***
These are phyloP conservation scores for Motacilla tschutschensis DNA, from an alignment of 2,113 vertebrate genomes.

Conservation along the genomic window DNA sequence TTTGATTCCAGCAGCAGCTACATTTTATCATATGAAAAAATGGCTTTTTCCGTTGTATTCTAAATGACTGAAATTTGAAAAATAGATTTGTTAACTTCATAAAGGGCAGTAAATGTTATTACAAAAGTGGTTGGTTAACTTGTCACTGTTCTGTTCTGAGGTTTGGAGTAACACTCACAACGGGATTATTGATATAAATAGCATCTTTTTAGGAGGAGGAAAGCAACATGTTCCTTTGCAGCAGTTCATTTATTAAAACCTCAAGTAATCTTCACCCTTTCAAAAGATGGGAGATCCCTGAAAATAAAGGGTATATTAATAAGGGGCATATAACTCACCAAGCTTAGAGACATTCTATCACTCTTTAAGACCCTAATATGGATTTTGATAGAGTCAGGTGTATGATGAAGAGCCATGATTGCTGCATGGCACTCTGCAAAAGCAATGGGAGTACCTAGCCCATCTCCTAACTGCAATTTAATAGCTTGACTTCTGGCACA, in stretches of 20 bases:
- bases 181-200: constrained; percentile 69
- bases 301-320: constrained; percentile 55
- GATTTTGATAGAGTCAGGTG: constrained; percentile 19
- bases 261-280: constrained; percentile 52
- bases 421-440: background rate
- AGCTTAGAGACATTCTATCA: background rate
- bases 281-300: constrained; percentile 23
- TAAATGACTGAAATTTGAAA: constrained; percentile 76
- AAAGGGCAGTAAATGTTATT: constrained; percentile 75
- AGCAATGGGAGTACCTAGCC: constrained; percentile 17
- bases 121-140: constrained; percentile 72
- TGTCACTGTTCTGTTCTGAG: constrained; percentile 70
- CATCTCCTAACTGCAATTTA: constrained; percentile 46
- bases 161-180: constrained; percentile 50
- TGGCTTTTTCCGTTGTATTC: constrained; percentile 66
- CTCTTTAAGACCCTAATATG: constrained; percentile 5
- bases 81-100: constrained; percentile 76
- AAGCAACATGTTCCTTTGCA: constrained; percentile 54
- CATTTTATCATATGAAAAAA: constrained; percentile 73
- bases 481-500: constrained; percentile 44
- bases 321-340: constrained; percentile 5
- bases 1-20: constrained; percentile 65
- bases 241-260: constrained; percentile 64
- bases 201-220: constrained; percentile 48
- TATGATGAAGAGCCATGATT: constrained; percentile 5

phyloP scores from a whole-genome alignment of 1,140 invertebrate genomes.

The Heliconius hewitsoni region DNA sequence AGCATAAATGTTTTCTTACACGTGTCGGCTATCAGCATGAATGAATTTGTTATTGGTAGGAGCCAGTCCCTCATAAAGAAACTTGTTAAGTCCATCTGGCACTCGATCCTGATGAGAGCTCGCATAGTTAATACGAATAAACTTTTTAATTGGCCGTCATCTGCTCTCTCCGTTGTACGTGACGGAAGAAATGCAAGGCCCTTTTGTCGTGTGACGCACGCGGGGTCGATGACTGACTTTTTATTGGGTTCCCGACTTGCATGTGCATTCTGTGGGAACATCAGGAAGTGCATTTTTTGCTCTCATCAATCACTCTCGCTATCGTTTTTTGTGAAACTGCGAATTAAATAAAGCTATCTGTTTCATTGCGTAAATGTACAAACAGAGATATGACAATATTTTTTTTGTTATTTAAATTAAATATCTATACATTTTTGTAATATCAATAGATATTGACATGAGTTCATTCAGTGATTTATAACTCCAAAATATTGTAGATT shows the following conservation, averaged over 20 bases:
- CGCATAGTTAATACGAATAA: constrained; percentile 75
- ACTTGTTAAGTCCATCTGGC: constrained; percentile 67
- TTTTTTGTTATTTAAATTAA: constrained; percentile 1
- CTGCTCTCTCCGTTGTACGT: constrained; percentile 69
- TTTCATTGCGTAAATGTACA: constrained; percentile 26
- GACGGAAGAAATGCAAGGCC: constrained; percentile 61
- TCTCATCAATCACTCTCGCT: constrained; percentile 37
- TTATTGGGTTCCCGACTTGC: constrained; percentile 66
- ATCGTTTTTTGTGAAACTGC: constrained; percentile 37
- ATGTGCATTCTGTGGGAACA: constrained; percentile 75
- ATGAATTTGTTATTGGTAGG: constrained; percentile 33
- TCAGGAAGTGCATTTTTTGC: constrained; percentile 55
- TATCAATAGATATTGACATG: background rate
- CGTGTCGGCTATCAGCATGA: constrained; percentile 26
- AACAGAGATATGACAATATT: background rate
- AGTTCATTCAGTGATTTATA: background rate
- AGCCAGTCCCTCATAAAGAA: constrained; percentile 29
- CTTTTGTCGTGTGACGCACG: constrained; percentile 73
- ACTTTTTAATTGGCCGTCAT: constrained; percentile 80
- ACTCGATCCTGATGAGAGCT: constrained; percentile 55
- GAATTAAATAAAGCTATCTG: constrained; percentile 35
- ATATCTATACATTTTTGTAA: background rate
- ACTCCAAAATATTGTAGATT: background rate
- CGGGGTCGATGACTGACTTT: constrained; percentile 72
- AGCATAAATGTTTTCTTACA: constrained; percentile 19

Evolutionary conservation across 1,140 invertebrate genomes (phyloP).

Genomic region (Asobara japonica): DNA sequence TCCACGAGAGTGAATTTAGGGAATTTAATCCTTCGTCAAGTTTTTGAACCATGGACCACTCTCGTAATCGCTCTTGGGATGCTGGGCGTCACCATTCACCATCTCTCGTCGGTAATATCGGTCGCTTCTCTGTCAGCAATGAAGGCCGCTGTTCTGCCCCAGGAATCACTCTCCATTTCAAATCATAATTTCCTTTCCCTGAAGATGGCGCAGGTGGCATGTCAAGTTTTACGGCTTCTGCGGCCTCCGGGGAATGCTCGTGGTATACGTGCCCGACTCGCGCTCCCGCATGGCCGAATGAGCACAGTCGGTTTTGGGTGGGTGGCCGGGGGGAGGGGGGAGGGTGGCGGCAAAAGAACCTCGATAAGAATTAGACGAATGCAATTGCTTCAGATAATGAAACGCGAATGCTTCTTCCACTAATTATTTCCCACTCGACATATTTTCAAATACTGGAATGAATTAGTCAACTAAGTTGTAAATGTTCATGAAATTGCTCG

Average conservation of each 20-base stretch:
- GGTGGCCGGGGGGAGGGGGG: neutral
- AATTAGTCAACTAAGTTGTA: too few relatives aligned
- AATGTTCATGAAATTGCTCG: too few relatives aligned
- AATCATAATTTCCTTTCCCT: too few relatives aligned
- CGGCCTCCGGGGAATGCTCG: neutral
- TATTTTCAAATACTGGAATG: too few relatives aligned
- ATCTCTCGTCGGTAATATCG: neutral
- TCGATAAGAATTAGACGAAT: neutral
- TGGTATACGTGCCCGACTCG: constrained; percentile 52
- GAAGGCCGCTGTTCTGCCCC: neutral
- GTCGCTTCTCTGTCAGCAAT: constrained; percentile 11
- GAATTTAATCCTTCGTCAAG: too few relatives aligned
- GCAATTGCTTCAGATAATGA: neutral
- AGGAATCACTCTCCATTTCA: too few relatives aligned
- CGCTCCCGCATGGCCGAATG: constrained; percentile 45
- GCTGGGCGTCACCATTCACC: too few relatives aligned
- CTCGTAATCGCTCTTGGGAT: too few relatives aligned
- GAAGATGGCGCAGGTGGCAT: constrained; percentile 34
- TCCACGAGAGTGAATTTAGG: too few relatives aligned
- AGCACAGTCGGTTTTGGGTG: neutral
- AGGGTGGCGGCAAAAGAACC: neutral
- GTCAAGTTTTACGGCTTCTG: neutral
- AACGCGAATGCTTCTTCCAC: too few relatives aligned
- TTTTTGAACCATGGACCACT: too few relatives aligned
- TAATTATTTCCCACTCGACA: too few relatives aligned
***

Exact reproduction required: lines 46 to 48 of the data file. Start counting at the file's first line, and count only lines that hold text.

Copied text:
- AGCCAGTCCCTCATAAAGAA: constrained; percentile 29
- CTTTTGTCGTGTGACGCACG: constrained; percentile 73
- ACTTTTTAATTGGCCGTCAT: constrained; percentile 80